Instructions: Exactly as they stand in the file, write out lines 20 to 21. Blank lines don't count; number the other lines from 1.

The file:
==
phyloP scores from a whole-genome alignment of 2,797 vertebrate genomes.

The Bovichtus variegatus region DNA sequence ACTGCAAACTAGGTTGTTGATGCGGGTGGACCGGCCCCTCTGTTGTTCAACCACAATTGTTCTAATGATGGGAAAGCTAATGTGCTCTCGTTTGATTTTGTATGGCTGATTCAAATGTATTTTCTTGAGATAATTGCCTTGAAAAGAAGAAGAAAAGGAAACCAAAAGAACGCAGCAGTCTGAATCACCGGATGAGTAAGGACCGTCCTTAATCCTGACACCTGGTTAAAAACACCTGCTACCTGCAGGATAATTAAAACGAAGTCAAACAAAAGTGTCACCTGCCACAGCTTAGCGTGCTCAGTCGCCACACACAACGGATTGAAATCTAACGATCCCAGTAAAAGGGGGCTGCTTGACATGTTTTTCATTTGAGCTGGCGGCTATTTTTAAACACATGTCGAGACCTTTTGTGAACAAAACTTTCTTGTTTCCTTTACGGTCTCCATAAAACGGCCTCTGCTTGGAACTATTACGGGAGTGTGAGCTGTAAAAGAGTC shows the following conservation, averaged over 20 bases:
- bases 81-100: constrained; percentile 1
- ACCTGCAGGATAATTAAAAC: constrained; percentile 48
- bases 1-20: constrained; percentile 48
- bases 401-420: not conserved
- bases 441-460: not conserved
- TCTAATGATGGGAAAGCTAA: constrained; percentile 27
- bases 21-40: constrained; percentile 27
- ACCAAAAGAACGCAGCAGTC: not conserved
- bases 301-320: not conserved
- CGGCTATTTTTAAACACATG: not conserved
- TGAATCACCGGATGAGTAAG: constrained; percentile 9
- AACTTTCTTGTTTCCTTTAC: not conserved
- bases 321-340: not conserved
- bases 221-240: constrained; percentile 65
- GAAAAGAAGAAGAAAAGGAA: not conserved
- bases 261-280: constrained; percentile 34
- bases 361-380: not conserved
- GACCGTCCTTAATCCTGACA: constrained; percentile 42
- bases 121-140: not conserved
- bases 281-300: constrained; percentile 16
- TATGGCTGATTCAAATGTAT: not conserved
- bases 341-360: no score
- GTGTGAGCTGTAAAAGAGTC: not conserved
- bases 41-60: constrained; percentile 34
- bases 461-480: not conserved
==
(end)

- GACCGTCCTTAATCCTGACA: constrained; percentile 42
- bases 121-140: not conserved